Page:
California Attorney General Kamala Harris recently released guidance, Making Your Privacy Practice Public, to help companies comply with the California Online Privacy Protection Act's (CalOPPA) "Do Not Track" (DNT) disclosure requirements which took effect on January 1, 2014. CalOPPA, 2013 Bill Text CA A.B. 370, [enhanced version available to lexis.com subscribers], Cal Bus & Prof Code § 22575-22579, [enhanced version available to lexis.com subscribers], requires online privacy policies to disclose whether the company tracks and collects personally identifiable information (PII) (which includes names, contact information, unique identifiers, and passively collected information such as device identifiers and geolocation data) about California residents' online activities over time and across third-party websites or services, including via mobile apps, and whether or not the company recognizes DNT mechanisms that have been designed to prevent such tracking.
• State whether consumers who use DNT mechanisms are treated differently than consumers who do not, and how the treatment is different (e.g., "Your experience may be degraded . . . ")
• Disclose whether PII is collected when a DNT signal is received
• Describe how that information is used if PII is collected when a DNT signal is present
In addition to describing a company's own DNT privacy policies, CalOPPA also requires companies to disclose whether third parties, such as advertising networks that track consumers over time and across websites, are present on the company’s website or service. The guidance poses useful questions to determine whether third-party trackers present on a company's website are authorized to be there and adhere to the company's DNT policy.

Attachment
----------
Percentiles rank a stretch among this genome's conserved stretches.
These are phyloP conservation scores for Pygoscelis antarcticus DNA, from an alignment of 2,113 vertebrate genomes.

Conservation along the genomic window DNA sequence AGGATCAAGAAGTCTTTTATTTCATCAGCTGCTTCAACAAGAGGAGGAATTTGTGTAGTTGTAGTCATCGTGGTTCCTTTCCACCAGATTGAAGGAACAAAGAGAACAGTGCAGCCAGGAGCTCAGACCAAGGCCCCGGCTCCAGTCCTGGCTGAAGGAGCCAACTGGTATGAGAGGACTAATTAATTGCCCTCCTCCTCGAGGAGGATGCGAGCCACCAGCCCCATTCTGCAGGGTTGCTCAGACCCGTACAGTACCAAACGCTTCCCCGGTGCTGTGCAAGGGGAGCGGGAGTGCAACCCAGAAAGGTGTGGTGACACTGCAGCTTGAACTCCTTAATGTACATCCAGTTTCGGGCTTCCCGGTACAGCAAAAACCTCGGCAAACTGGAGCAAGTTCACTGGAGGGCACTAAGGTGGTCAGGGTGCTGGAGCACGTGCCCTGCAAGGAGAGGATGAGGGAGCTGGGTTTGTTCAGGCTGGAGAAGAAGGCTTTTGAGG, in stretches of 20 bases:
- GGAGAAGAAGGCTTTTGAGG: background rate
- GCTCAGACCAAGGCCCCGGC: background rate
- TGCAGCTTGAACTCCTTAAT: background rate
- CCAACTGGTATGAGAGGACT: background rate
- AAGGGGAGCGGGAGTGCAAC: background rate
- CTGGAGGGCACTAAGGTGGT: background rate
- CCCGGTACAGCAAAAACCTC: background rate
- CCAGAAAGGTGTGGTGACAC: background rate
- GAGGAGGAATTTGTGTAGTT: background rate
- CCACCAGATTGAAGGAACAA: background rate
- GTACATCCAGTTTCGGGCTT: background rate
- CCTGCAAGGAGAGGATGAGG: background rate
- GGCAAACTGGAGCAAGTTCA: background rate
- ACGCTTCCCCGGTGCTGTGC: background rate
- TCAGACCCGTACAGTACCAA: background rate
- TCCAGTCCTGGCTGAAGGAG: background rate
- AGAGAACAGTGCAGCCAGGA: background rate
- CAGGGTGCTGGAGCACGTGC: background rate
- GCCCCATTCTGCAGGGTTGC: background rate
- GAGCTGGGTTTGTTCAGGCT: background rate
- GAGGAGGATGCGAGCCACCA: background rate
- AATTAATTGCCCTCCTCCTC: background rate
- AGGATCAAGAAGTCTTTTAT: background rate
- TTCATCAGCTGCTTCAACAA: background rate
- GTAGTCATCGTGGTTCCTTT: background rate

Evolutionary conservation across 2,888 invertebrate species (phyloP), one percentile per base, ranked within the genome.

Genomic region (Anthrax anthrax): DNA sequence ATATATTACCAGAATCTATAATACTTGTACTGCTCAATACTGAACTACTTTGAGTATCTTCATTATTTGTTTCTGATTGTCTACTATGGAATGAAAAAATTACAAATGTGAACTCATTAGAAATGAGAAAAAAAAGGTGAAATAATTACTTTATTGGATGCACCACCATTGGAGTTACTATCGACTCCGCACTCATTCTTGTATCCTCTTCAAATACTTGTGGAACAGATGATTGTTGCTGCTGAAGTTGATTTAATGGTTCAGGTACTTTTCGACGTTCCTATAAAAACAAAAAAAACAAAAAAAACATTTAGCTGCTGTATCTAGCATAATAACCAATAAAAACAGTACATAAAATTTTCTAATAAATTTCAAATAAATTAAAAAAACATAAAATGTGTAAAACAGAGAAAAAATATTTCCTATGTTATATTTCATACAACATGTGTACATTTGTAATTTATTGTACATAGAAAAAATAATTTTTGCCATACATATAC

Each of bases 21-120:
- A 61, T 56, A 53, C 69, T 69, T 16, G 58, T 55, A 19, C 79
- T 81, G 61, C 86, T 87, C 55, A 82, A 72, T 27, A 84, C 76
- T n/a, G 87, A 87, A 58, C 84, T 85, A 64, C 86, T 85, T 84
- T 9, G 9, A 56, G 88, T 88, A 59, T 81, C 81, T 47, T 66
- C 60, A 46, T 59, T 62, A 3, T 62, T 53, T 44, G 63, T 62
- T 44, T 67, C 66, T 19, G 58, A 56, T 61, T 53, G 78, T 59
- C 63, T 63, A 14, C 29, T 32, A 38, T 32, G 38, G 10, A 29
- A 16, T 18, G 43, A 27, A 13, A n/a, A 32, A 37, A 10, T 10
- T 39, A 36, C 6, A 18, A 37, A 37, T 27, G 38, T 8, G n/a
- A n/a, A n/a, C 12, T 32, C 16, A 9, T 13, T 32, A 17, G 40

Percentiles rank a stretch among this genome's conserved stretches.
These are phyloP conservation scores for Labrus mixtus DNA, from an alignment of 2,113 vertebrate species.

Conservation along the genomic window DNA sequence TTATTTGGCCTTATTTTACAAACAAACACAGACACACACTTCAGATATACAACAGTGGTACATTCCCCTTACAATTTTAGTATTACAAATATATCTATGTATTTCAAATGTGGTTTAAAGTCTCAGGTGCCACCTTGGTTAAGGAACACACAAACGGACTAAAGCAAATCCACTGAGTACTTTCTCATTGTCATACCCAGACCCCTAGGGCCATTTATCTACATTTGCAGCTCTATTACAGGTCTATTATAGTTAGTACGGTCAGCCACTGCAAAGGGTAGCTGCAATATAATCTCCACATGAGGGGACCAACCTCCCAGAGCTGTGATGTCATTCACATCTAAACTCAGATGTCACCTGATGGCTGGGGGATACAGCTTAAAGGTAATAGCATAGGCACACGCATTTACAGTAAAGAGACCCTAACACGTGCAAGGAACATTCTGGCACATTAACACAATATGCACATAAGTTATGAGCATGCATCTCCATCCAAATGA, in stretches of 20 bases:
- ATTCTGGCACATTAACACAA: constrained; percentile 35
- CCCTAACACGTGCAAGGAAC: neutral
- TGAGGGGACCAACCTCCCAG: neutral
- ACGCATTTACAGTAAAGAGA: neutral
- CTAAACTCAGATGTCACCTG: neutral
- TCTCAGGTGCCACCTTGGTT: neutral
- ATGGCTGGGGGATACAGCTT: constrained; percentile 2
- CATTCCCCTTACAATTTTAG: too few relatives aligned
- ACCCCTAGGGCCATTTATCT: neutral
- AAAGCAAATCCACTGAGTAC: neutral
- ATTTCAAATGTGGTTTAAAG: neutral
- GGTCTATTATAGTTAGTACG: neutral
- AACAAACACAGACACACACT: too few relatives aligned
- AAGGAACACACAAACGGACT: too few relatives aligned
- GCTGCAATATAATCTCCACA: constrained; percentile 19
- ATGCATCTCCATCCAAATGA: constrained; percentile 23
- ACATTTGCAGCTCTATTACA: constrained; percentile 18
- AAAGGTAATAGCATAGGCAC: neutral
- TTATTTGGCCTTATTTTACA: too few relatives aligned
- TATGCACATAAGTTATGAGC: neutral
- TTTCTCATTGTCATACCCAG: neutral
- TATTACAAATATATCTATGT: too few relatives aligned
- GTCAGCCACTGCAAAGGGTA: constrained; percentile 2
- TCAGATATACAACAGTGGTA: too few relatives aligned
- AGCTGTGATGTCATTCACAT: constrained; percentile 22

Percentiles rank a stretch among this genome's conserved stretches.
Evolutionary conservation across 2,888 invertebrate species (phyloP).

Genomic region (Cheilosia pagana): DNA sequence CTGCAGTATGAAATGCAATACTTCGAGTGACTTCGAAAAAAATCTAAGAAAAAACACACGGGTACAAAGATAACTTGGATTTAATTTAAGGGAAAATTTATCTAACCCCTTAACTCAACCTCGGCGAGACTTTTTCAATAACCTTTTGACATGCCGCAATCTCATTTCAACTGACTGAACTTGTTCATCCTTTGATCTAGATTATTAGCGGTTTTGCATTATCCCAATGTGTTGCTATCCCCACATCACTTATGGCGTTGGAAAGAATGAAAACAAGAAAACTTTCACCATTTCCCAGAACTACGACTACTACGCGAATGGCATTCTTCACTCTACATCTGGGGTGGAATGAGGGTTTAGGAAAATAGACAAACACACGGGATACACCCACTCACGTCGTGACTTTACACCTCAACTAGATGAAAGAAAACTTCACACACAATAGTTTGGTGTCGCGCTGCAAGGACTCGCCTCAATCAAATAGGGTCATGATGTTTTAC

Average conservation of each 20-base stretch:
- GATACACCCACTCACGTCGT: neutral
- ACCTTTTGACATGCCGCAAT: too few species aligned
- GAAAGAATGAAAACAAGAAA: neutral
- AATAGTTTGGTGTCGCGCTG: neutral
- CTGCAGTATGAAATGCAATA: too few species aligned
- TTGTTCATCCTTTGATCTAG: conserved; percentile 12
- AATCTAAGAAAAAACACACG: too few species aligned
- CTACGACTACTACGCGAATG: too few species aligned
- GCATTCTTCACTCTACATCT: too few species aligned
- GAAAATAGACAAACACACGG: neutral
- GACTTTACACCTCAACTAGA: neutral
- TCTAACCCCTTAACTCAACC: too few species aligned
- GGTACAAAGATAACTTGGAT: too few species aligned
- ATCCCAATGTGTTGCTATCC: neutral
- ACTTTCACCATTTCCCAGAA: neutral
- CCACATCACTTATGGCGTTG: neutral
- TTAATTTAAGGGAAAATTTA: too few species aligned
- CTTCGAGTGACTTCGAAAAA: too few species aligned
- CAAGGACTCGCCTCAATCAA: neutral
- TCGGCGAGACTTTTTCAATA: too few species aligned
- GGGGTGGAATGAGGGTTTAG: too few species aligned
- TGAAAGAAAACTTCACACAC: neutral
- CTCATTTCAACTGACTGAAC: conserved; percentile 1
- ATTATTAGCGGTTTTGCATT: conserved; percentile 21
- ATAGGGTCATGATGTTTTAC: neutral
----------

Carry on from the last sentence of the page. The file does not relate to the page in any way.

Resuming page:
The Attorney General's Privacy Enforcement and Protection Unit will begin reviewing companies' privacy policies for compliance and work with companies to help them comply with the DNT disclosure requirements. Companies found to be in noncompliance will have 30 days to comply with CalOPPA before being subject to an enforcement action. Failure to comply with CalOPPA can result in civil penalties of up to $2,500 per violation.
Companies should remember that even if they are not physically present in California, CalOPPA applies if the company collects PII from California residents. In addition, although this alert focuses on the required DNT disclosures, the Attorney General’s guidance offers additional recommendations regarding online privacy policies.
Ballard Spahr attorneys regularly advise financial institutions and other companies providing financial services online on compliance with consumer financial services laws, as well as related data security and privacy laws. Our attorneys regularly conduct website and mobile app audits to help clients ensure that they know what third parties are present on their sites and whether the practices of those parties are consistent with their privacy policies.
The firm's Consumer Financial Services Group is nationally recognized for its guidance in structuring and documenting new consumer financial services products as well as its experience with the full range of federal and state consumer credit laws. Members of the Group who are also part of the Privacy and Data Security Group focus on financial privacy by design—evaluating new and existing products and services and communications channels to ensure that financial institutions are meeting their privacy and data security obligations.
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